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Arts and Entertainment

ABC Loses Their Golden Producer Shonda Rhimes to Netflix

Shonda Rhimes (Getty Images)
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Recently the Walt Disney Company announced it would be pulling its movies and other Disney-branded exclusives from Netflix, aiming to launch its own streaming service in 2019. And now, though Disney CEO Bob Iger claimed they had a "good relationship" with Netflix (and are currently negotiating to keep some Disney films on Netflix), it would seem the platform is punching back.

The New York Times reports, "In a huge blow to ABC and Disney, the prolific television hitmaker Shonda Rhimes has signed an exclusive overall deal with Netflix." Betsy Beers, her longtime producer, will also be making the move.

Rhimes—the creator of ABC hits Grey's Anatomy, How To Get Away With Murder, and Scandal—commented on the multiyear deal in a statement:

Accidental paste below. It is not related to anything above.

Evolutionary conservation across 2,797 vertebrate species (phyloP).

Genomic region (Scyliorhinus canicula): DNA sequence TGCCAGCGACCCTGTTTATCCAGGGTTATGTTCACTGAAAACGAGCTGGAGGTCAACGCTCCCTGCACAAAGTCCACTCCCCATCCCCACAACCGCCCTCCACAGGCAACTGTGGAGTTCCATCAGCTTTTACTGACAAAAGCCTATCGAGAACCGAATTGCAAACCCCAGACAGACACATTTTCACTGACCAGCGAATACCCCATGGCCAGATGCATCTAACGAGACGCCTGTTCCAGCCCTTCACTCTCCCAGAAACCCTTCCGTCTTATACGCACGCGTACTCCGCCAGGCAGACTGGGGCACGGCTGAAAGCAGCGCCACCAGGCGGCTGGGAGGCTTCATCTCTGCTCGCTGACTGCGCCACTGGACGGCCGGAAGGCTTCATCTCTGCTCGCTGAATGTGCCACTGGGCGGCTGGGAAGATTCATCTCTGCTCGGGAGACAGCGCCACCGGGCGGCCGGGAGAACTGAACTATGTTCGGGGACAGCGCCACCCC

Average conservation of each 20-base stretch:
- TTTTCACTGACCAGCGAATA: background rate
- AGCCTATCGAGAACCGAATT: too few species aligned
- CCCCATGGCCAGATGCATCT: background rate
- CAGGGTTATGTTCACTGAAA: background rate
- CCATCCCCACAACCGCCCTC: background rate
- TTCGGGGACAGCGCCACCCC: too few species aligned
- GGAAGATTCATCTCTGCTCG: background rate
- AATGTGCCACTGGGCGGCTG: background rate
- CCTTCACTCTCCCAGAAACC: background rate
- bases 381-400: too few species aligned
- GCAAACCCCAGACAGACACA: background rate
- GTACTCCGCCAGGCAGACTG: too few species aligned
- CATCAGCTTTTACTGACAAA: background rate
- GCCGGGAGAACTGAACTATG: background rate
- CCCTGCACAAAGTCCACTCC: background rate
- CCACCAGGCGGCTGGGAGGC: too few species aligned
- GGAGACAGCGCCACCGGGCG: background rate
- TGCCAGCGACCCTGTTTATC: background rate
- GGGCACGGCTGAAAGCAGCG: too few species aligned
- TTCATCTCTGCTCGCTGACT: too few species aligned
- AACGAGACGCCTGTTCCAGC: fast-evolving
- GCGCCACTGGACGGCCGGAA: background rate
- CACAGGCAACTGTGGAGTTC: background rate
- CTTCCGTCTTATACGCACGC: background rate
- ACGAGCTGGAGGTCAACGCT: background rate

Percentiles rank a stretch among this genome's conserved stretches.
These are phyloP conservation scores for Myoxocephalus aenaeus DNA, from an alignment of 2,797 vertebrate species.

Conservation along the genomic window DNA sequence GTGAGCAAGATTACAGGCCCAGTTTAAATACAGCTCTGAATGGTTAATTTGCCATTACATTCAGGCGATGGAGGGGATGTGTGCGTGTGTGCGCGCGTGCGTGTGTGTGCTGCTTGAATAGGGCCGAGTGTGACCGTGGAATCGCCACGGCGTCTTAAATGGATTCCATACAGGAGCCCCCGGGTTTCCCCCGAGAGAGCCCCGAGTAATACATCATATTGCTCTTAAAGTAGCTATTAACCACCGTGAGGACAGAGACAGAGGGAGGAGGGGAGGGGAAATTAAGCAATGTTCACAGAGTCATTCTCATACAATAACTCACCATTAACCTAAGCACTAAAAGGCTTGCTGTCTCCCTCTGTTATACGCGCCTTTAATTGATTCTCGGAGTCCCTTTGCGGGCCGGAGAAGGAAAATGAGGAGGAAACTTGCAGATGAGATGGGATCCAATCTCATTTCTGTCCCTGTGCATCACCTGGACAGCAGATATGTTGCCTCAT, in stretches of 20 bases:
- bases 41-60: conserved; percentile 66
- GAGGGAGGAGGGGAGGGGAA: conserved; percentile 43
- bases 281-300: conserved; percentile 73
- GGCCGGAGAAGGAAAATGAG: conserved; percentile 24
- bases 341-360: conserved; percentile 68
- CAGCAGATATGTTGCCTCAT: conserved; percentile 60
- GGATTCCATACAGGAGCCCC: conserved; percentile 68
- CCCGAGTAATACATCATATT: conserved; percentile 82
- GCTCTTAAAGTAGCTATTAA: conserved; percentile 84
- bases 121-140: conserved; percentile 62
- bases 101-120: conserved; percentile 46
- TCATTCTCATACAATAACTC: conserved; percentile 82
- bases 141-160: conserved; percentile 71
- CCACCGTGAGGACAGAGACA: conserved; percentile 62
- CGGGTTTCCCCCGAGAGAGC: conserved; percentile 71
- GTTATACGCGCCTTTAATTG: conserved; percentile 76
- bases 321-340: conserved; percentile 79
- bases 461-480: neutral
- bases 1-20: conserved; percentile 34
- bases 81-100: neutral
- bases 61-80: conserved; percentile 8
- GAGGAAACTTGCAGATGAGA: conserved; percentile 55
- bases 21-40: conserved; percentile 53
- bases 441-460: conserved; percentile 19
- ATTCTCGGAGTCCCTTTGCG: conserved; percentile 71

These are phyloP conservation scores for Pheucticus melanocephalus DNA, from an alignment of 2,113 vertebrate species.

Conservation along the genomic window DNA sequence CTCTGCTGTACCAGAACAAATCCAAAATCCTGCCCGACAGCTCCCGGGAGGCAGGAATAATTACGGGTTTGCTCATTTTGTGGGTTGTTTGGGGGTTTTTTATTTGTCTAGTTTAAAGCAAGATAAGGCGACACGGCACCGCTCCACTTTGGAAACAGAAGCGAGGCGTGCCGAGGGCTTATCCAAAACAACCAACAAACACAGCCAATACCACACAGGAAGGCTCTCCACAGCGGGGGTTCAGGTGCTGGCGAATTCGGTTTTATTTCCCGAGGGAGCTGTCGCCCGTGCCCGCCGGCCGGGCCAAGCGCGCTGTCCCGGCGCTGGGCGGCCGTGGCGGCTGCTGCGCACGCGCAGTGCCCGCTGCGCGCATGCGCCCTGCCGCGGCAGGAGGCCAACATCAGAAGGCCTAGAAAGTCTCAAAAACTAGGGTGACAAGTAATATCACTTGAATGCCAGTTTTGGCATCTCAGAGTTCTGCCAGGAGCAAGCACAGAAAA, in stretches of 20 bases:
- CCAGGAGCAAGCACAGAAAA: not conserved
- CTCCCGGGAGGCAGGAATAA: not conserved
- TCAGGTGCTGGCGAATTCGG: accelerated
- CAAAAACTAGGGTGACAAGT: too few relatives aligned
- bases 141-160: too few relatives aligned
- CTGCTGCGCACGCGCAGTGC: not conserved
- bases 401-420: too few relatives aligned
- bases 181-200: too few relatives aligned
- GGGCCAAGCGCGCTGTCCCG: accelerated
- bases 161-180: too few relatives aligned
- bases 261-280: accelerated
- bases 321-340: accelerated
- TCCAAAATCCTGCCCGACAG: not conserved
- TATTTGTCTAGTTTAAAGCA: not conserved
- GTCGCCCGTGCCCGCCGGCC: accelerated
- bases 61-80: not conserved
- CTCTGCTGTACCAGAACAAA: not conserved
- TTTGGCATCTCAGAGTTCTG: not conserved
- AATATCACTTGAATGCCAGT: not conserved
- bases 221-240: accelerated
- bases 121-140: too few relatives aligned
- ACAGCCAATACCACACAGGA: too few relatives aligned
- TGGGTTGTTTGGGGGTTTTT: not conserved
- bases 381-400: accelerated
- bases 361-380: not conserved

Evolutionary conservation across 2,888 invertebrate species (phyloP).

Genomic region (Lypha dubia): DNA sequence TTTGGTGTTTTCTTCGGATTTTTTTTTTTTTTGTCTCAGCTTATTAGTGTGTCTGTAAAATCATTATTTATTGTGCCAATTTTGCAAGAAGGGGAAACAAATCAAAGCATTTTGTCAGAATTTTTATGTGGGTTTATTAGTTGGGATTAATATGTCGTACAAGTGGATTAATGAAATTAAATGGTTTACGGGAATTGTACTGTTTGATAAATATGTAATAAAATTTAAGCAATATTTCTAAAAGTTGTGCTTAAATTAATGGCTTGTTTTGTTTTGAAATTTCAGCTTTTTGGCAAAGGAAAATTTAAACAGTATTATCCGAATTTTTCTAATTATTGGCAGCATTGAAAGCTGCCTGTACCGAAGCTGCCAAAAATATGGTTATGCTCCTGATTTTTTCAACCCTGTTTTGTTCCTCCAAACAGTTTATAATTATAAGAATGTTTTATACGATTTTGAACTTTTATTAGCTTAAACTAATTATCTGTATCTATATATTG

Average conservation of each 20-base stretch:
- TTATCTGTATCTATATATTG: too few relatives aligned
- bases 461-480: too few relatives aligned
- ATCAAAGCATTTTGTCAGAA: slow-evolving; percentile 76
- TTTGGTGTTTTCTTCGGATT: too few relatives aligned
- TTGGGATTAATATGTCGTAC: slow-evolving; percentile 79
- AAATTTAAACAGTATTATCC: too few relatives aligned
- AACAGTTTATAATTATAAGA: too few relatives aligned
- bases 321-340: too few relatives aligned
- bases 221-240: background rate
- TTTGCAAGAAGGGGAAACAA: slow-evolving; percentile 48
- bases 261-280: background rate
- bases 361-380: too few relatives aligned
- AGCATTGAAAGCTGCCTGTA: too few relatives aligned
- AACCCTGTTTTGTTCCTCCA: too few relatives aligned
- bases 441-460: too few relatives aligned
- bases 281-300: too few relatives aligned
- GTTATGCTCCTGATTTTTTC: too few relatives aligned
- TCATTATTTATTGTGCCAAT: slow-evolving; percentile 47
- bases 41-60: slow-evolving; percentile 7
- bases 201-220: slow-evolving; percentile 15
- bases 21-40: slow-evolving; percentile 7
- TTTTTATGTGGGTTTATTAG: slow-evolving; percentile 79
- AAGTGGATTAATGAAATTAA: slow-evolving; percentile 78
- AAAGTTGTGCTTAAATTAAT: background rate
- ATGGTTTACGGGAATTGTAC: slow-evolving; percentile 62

"Shondaland’s move to Netflix is the result of a shared plan [Netflix’s chief content officer] Ted Sarandos and I built based on my vision for myself as a storyteller and for the evolution of my company. Ted provides a clear, fearless space for creators at Netflix. He understood what I was looking for—the opportunity to build a vibrant new storytelling home for writers with the unique creative freedom and instantaneous global reach provided by Netflix’s singular sense of innovation."
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Shondaland shows currently airing on ABC will remain there, along with any currently in development, including the upcoming For The People, and a Grey's spin-off. Newly produced series will be developed for Netflix.

According to Variety, the deal has been in the works for a few months, and "Rhimes’ existing pact with ABC Studios had been set to expire in June 2018... It’s understood that Rhimes let the studio know some time ago that she intended to move on after the deal ended."

Rhimes has been a hitmaker for ABC, producing hour-long dramas for the network for 15 years. Netflix may allow her more flexibility, however—Variety noted that working with the streaming platform could give Rhimes "a chance to work in a variety of genres and formats that are beyond the scope of broadcast TV."

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